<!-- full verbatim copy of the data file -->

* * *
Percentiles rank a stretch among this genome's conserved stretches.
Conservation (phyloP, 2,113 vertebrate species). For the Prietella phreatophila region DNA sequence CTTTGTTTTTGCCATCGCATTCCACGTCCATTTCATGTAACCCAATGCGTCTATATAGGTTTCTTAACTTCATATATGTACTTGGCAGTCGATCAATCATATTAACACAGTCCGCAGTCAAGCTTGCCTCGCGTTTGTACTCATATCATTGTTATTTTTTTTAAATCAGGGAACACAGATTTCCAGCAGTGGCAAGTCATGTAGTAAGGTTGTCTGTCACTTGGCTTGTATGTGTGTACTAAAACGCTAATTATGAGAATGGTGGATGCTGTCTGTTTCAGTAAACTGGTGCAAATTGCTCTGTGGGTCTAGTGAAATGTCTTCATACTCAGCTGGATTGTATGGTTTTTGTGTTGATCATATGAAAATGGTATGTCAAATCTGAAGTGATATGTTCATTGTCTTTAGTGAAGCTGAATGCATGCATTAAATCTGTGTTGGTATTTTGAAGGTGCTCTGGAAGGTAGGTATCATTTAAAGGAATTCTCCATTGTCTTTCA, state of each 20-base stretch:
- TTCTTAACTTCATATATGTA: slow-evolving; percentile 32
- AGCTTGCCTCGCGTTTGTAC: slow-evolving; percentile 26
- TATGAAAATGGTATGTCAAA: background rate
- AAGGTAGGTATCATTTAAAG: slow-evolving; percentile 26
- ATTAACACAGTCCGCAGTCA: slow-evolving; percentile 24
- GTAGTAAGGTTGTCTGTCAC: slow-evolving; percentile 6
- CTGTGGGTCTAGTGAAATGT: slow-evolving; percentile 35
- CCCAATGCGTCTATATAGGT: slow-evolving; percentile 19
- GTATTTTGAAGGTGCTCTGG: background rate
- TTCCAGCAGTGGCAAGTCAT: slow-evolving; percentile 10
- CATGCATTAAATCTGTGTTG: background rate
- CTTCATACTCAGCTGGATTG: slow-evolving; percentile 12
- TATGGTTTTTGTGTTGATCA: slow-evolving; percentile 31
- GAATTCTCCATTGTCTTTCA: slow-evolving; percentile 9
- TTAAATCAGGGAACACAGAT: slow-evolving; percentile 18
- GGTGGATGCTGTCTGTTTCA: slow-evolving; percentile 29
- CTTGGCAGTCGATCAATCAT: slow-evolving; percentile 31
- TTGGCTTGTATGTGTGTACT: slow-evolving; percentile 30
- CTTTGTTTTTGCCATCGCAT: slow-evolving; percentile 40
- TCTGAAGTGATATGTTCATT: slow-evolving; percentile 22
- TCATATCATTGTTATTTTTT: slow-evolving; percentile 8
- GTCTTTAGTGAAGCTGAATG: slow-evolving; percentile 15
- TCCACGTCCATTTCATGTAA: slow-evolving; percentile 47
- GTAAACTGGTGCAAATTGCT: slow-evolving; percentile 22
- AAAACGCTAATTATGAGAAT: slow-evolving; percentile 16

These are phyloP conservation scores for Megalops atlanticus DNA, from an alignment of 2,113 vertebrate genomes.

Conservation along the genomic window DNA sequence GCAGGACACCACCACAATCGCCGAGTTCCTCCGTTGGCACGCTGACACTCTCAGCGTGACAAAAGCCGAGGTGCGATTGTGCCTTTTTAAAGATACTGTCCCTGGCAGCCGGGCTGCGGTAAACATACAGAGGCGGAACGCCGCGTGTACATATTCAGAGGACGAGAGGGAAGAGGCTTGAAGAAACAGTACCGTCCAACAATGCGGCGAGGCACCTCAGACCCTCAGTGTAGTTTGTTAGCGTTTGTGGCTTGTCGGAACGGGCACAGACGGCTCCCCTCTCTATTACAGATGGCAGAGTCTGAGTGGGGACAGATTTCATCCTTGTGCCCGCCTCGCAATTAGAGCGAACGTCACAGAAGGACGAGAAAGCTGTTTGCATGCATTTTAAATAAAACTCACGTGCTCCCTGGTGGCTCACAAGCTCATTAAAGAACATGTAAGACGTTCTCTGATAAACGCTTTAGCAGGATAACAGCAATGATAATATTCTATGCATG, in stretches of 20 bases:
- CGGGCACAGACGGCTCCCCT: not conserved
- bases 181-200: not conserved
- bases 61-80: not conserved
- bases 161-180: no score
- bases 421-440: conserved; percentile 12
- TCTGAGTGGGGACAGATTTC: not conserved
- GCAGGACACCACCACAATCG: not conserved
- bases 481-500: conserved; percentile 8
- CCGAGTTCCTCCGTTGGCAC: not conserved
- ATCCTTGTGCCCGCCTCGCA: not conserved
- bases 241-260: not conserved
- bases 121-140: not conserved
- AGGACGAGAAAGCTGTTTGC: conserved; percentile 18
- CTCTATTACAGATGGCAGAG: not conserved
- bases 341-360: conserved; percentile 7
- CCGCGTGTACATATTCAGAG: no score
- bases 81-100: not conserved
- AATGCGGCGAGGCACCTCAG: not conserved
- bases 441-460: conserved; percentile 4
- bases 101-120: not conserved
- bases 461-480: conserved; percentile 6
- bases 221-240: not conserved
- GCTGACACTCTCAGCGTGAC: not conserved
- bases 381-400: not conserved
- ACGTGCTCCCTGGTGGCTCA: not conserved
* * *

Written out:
Percentiles rank a stretch among this genome's conserved stretches.
Conservation (phyloP, 2,113 vertebrate species). For the Prietella phreatophila region DNA sequence CTTTGTTTTTGCCATCGCATTCCACGTCCATTTCATGTAACCCAATGCGTCTATATAGGTTTCTTAACTTCATATATGTACTTGGCAGTCGATCAATCATATTAACACAGTCCGCAGTCAAGCTTGCCTCGCGTTTGTACTCATATCATTGTTATTTTTTTTAAATCAGGGAACACAGATTTCCAGCAGTGGCAAGTCATGTAGTAAGGTTGTCTGTCACTTGGCTTGTATGTGTGTACTAAAACGCTAATTATGAGAATGGTGGATGCTGTCTGTTTCAGTAAACTGGTGCAAATTGCTCTGTGGGTCTAGTGAAATGTCTTCATACTCAGCTGGATTGTATGGTTTTTGTGTTGATCATATGAAAATGGTATGTCAAATCTGAAGTGATATGTTCATTGTCTTTAGTGAAGCTGAATGCATGCATTAAATCTGTGTTGGTATTTTGAAGGTGCTCTGGAAGGTAGGTATCATTTAAAGGAATTCTCCATTGTCTTTCA, state of each 20-base stretch:
- TTCTTAACTTCATATATGTA: slow-evolving; percentile 32
- AGCTTGCCTCGCGTTTGTAC: slow-evolving; percentile 26
- TATGAAAATGGTATGTCAAA: background rate
- AAGGTAGGTATCATTTAAAG: slow-evolving; percentile 26
- ATTAACACAGTCCGCAGTCA: slow-evolving; percentile 24
- GTAGTAAGGTTGTCTGTCAC: slow-evolving; percentile 6
- CTGTGGGTCTAGTGAAATGT: slow-evolving; percentile 35
- CCCAATGCGTCTATATAGGT: slow-evolving; percentile 19
- GTATTTTGAAGGTGCTCTGG: background rate
- TTCCAGCAGTGGCAAGTCAT: slow-evolving; percentile 10
- CATGCATTAAATCTGTGTTG: background rate
- CTTCATACTCAGCTGGATTG: slow-evolving; percentile 12
- TATGGTTTTTGTGTTGATCA: slow-evolving; percentile 31
- GAATTCTCCATTGTCTTTCA: slow-evolving; percentile 9
- TTAAATCAGGGAACACAGAT: slow-evolving; percentile 18
- GGTGGATGCTGTCTGTTTCA: slow-evolving; percentile 29
- CTTGGCAGTCGATCAATCAT: slow-evolving; percentile 31
- TTGGCTTGTATGTGTGTACT: slow-evolving; percentile 30
- CTTTGTTTTTGCCATCGCAT: slow-evolving; percentile 40
- TCTGAAGTGATATGTTCATT: slow-evolving; percentile 22
- TCATATCATTGTTATTTTTT: slow-evolving; percentile 8
- GTCTTTAGTGAAGCTGAATG: slow-evolving; percentile 15
- TCCACGTCCATTTCATGTAA: slow-evolving; percentile 47
- GTAAACTGGTGCAAATTGCT: slow-evolving; percentile 22
- AAAACGCTAATTATGAGAAT: slow-evolving; percentile 16

These are phyloP conservation scores for Megalops atlanticus DNA, from an alignment of 2,113 vertebrate genomes.

Conservation along the genomic window DNA sequence GCAGGACACCACCACAATCGCCGAGTTCCTCCGTTGGCACGCTGACACTCTCAGCGTGACAAAAGCCGAGGTGCGATTGTGCCTTTTTAAAGATACTGTCCCTGGCAGCCGGGCTGCGGTAAACATACAGAGGCGGAACGCCGCGTGTACATATTCAGAGGACGAGAGGGAAGAGGCTTGAAGAAACAGTACCGTCCAACAATGCGGCGAGGCACCTCAGACCCTCAGTGTAGTTTGTTAGCGTTTGTGGCTTGTCGGAACGGGCACAGACGGCTCCCCTCTCTATTACAGATGGCAGAGTCTGAGTGGGGACAGATTTCATCCTTGTGCCCGCCTCGCAATTAGAGCGAACGTCACAGAAGGACGAGAAAGCTGTTTGCATGCATTTTAAATAAAACTCACGTGCTCCCTGGTGGCTCACAAGCTCATTAAAGAACATGTAAGACGTTCTCTGATAAACGCTTTAGCAGGATAACAGCAATGATAATATTCTATGCATG, in stretches of 20 bases:
- CGGGCACAGACGGCTCCCCT: not conserved
- bases 181-200: not conserved
- bases 61-80: not conserved
- bases 161-180: no score
- bases 421-440: conserved; percentile 12
- TCTGAGTGGGGACAGATTTC: not conserved
- GCAGGACACCACCACAATCG: not conserved
- bases 481-500: conserved; percentile 8
- CCGAGTTCCTCCGTTGGCAC: not conserved
- ATCCTTGTGCCCGCCTCGCA: not conserved
- bases 241-260: not conserved
- bases 121-140: not conserved
- AGGACGAGAAAGCTGTTTGC: conserved; percentile 18
- CTCTATTACAGATGGCAGAG: not conserved
- bases 341-360: conserved; percentile 7
- CCGCGTGTACATATTCAGAG: no score
- bases 81-100: not conserved
- AATGCGGCGAGGCACCTCAG: not conserved
- bases 441-460: conserved; percentile 4
- bases 101-120: not conserved
- bases 461-480: conserved; percentile 6
- bases 221-240: not conserved
- GCTGACACTCTCAGCGTGAC: not conserved
- bases 381-400: not conserved
- ACGTGCTCCCTGGTGGCTCA: not conserved